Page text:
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Haksever A M

A model to predict the occurrence of information overload of project managers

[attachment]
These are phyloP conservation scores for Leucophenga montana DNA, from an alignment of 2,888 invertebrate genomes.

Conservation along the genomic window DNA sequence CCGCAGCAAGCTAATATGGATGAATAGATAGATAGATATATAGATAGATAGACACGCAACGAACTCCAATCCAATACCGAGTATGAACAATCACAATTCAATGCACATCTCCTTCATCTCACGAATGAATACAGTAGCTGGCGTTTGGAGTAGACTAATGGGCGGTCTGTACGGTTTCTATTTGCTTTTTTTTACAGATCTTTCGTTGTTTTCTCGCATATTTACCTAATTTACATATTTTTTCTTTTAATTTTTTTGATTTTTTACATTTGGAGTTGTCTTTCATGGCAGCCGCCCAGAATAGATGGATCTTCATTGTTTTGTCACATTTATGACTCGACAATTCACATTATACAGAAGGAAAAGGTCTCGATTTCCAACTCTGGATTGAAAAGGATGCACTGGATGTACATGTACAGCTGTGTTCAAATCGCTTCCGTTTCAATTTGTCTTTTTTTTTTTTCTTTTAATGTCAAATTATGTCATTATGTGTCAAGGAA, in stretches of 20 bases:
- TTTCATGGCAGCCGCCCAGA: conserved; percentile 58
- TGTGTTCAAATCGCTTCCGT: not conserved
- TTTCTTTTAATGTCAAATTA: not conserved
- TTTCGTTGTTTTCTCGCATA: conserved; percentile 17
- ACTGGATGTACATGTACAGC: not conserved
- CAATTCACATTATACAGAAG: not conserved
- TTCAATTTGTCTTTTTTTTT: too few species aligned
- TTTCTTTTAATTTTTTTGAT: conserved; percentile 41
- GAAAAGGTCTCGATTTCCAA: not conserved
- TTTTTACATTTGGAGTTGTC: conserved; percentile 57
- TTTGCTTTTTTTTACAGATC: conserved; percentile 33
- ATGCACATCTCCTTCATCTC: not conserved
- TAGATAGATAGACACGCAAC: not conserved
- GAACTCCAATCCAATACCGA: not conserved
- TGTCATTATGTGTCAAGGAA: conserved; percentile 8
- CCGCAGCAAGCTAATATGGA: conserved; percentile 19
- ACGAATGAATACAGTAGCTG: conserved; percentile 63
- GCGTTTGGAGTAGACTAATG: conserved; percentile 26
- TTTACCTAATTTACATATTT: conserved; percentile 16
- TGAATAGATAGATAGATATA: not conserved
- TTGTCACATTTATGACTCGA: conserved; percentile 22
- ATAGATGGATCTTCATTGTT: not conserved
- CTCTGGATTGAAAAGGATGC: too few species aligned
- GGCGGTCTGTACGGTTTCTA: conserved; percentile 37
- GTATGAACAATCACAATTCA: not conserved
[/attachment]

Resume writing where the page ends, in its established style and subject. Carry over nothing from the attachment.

Abstract: "This paper investigates information overload of construction project managers. The aim is to identify its occurrence pattern and predict the occurrence probabilities in a given circumstance, as a project manager’s information load is inconstant in nature, fluctuating over time, changing character and source. First, a conceptual definition of information overload is developed, using time as the criterion to describe information load. Information overload for a project manager is taken as occurring when the demands on information processing time exceed the supply of time. Second, the variation of information load throughout the project is structured using the interaction of a project manager with project members through the stages of a project. These two elements are combined in a matrix format where values for information overload are ascribed to cells representing the interaction with each member during each stage of the project. Six key project members, and four project stages are defined. To allow the subjective quantification of information overload, five practical situations of real life information overload are described, of which one must be chosen for each of the twenty four stage-member cells. To test the model and calculate the probabilities of information overload, data were collected using a questionnaire survey of 140 project managers in the UK. Respondents were asked to select the relevant situation for each cell in the matrix. The resulting matrices had a weighting system applied and a mean calculated for each circumstance to create an Information Load Point (ILP), presented in an Information Load Matrix (ILM). The application of ‘Ordinal Logistic Regression’ into the ILP scores provides a predictive outcome, which gives the probabilities of a project manager being in any of the predetermined five information overload situations at any stage with any member. The detailed account of the calculations and the outcome of the analysis are presented. The results revealed that the extent and sources of information overload of construction project managers vary throughout the stages of a project. The construction stage has the highest probability of information overload, followed by the design stage. The main sources of information overload are the project participants contributing the key expertise in each stage. In the design stage, the key contributors are architects and consultants, and in the construction stage, contractors and sub-contractors. Architects’ and consultants’ contributions to information overload show a similar pattern through the project duration, as do those of contractors and sub-contractors. This is the first of its kind in construction project management and provides an invaluable source of reference and guidance on the probabilities of the occurrence of information overload in a construction project. The model predicts the situations where information overload is high, moderate, low or non-existent. It is then possible to concentrate on those overloaded areas by using the appropriate means or strategies."